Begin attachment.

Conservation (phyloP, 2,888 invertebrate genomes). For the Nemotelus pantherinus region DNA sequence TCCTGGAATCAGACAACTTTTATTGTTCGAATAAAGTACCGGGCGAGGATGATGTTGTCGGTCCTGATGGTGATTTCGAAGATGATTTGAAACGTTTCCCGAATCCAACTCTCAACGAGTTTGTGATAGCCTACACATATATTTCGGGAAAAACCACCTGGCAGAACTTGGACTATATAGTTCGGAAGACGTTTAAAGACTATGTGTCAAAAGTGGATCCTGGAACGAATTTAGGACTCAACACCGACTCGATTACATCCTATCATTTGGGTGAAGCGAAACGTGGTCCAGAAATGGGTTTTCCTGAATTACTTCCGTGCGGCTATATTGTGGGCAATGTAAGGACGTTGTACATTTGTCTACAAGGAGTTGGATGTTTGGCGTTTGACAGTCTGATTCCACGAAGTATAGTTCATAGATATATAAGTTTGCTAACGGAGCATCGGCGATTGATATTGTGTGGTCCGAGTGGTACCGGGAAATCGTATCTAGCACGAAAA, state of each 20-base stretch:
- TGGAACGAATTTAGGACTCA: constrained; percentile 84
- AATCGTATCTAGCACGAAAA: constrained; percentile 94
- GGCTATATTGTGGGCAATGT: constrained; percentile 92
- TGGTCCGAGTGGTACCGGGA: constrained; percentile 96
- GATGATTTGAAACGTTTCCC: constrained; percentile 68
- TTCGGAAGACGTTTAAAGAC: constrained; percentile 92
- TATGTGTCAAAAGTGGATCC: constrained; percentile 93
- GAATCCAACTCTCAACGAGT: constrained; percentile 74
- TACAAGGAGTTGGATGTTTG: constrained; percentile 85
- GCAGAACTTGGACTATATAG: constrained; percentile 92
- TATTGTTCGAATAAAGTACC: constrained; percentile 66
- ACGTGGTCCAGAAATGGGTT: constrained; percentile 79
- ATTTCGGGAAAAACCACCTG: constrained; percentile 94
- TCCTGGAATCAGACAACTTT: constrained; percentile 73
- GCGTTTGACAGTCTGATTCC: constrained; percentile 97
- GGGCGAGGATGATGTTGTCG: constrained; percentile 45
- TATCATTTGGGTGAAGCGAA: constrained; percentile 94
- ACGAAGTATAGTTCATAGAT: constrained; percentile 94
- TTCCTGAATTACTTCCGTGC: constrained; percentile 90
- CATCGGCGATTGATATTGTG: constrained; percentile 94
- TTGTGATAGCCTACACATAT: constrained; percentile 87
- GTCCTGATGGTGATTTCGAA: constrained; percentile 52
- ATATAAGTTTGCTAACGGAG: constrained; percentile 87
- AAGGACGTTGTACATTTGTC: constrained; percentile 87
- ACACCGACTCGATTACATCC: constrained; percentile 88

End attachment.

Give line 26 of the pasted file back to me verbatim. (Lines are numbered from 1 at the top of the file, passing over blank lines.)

- ACACCGACTCGATTACATCC: constrained; percentile 88